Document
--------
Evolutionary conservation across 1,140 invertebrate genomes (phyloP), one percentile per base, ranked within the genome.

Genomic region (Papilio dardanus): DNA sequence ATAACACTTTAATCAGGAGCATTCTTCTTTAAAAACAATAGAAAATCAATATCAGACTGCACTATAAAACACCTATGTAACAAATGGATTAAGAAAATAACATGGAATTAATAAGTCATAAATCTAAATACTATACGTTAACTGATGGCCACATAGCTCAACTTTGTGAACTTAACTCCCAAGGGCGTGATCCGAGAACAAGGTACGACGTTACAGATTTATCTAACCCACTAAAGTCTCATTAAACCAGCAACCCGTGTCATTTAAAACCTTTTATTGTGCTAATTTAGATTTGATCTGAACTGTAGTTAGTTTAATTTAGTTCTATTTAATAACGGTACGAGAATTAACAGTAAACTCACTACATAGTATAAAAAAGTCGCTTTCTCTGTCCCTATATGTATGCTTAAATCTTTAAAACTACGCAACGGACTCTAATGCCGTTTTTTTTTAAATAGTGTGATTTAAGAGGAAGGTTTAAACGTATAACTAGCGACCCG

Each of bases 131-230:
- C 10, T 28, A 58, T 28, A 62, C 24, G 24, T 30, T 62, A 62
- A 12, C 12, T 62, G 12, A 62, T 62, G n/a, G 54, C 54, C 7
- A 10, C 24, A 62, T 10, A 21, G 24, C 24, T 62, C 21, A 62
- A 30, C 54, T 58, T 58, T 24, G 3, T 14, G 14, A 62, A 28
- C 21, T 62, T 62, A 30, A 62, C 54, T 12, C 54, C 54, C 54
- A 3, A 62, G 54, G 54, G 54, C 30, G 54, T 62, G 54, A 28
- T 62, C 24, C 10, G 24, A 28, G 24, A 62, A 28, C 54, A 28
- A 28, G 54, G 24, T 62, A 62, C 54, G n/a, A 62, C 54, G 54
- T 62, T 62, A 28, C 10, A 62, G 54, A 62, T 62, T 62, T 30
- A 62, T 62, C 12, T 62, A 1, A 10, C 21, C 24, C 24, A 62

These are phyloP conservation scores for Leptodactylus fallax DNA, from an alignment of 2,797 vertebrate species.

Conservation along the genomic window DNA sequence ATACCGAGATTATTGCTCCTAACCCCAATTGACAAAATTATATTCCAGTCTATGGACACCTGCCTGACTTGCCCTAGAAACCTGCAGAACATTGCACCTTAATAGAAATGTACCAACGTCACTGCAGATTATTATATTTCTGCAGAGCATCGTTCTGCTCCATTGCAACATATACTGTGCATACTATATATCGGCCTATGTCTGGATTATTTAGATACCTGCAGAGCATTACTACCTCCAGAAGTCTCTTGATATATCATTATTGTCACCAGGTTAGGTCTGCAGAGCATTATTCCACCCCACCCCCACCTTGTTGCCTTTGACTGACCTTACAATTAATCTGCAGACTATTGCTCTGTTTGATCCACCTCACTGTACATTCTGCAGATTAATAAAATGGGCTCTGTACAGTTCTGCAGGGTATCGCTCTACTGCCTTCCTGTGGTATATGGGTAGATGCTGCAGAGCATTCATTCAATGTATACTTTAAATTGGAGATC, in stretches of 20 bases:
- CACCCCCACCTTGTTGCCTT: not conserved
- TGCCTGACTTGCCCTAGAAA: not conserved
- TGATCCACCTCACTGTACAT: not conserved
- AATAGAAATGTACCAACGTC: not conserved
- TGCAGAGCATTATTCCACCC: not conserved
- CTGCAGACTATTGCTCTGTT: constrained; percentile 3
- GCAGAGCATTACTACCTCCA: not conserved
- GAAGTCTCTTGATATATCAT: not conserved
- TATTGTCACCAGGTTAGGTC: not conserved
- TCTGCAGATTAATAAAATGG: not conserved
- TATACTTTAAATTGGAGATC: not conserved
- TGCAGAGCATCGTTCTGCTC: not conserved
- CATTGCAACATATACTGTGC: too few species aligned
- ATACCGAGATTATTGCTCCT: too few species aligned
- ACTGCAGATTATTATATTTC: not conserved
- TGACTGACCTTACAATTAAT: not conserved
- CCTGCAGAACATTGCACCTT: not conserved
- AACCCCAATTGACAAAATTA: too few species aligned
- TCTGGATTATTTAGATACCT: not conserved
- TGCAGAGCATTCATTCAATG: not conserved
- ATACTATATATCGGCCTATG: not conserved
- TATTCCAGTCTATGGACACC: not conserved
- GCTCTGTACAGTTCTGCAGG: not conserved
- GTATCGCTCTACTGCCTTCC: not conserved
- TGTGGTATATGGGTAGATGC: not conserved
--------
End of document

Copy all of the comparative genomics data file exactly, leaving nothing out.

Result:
Evolutionary conservation across 1,140 invertebrate genomes (phyloP), one percentile per base, ranked within the genome.

Genomic region (Papilio dardanus): DNA sequence ATAACACTTTAATCAGGAGCATTCTTCTTTAAAAACAATAGAAAATCAATATCAGACTGCACTATAAAACACCTATGTAACAAATGGATTAAGAAAATAACATGGAATTAATAAGTCATAAATCTAAATACTATACGTTAACTGATGGCCACATAGCTCAACTTTGTGAACTTAACTCCCAAGGGCGTGATCCGAGAACAAGGTACGACGTTACAGATTTATCTAACCCACTAAAGTCTCATTAAACCAGCAACCCGTGTCATTTAAAACCTTTTATTGTGCTAATTTAGATTTGATCTGAACTGTAGTTAGTTTAATTTAGTTCTATTTAATAACGGTACGAGAATTAACAGTAAACTCACTACATAGTATAAAAAAGTCGCTTTCTCTGTCCCTATATGTATGCTTAAATCTTTAAAACTACGCAACGGACTCTAATGCCGTTTTTTTTTAAATAGTGTGATTTAAGAGGAAGGTTTAAACGTATAACTAGCGACCCG

Each of bases 131-230:
- C 10, T 28, A 58, T 28, A 62, C 24, G 24, T 30, T 62, A 62
- A 12, C 12, T 62, G 12, A 62, T 62, G n/a, G 54, C 54, C 7
- A 10, C 24, A 62, T 10, A 21, G 24, C 24, T 62, C 21, A 62
- A 30, C 54, T 58, T 58, T 24, G 3, T 14, G 14, A 62, A 28
- C 21, T 62, T 62, A 30, A 62, C 54, T 12, C 54, C 54, C 54
- A 3, A 62, G 54, G 54, G 54, C 30, G 54, T 62, G 54, A 28
- T 62, C 24, C 10, G 24, A 28, G 24, A 62, A 28, C 54, A 28
- A 28, G 54, G 24, T 62, A 62, C 54, G n/a, A 62, C 54, G 54
- T 62, T 62, A 28, C 10, A 62, G 54, A 62, T 62, T 62, T 30
- A 62, T 62, C 12, T 62, A 1, A 10, C 21, C 24, C 24, A 62

These are phyloP conservation scores for Leptodactylus fallax DNA, from an alignment of 2,797 vertebrate species.

Conservation along the genomic window DNA sequence ATACCGAGATTATTGCTCCTAACCCCAATTGACAAAATTATATTCCAGTCTATGGACACCTGCCTGACTTGCCCTAGAAACCTGCAGAACATTGCACCTTAATAGAAATGTACCAACGTCACTGCAGATTATTATATTTCTGCAGAGCATCGTTCTGCTCCATTGCAACATATACTGTGCATACTATATATCGGCCTATGTCTGGATTATTTAGATACCTGCAGAGCATTACTACCTCCAGAAGTCTCTTGATATATCATTATTGTCACCAGGTTAGGTCTGCAGAGCATTATTCCACCCCACCCCCACCTTGTTGCCTTTGACTGACCTTACAATTAATCTGCAGACTATTGCTCTGTTTGATCCACCTCACTGTACATTCTGCAGATTAATAAAATGGGCTCTGTACAGTTCTGCAGGGTATCGCTCTACTGCCTTCCTGTGGTATATGGGTAGATGCTGCAGAGCATTCATTCAATGTATACTTTAAATTGGAGATC, in stretches of 20 bases:
- CACCCCCACCTTGTTGCCTT: not conserved
- TGCCTGACTTGCCCTAGAAA: not conserved
- TGATCCACCTCACTGTACAT: not conserved
- AATAGAAATGTACCAACGTC: not conserved
- TGCAGAGCATTATTCCACCC: not conserved
- CTGCAGACTATTGCTCTGTT: constrained; percentile 3
- GCAGAGCATTACTACCTCCA: not conserved
- GAAGTCTCTTGATATATCAT: not conserved
- TATTGTCACCAGGTTAGGTC: not conserved
- TCTGCAGATTAATAAAATGG: not conserved
- TATACTTTAAATTGGAGATC: not conserved
- TGCAGAGCATCGTTCTGCTC: not conserved
- CATTGCAACATATACTGTGC: too few species aligned
- ATACCGAGATTATTGCTCCT: too few species aligned
- ACTGCAGATTATTATATTTC: not conserved
- TGACTGACCTTACAATTAAT: not conserved
- CCTGCAGAACATTGCACCTT: not conserved
- AACCCCAATTGACAAAATTA: too few species aligned
- TCTGGATTATTTAGATACCT: not conserved
- TGCAGAGCATTCATTCAATG: not conserved
- ATACTATATATCGGCCTATG: not conserved
- TATTCCAGTCTATGGACACC: not conserved
- GCTCTGTACAGTTCTGCAGG: not conserved
- GTATCGCTCTACTGCCTTCC: not conserved
- TGTGGTATATGGGTAGATGC: not conserved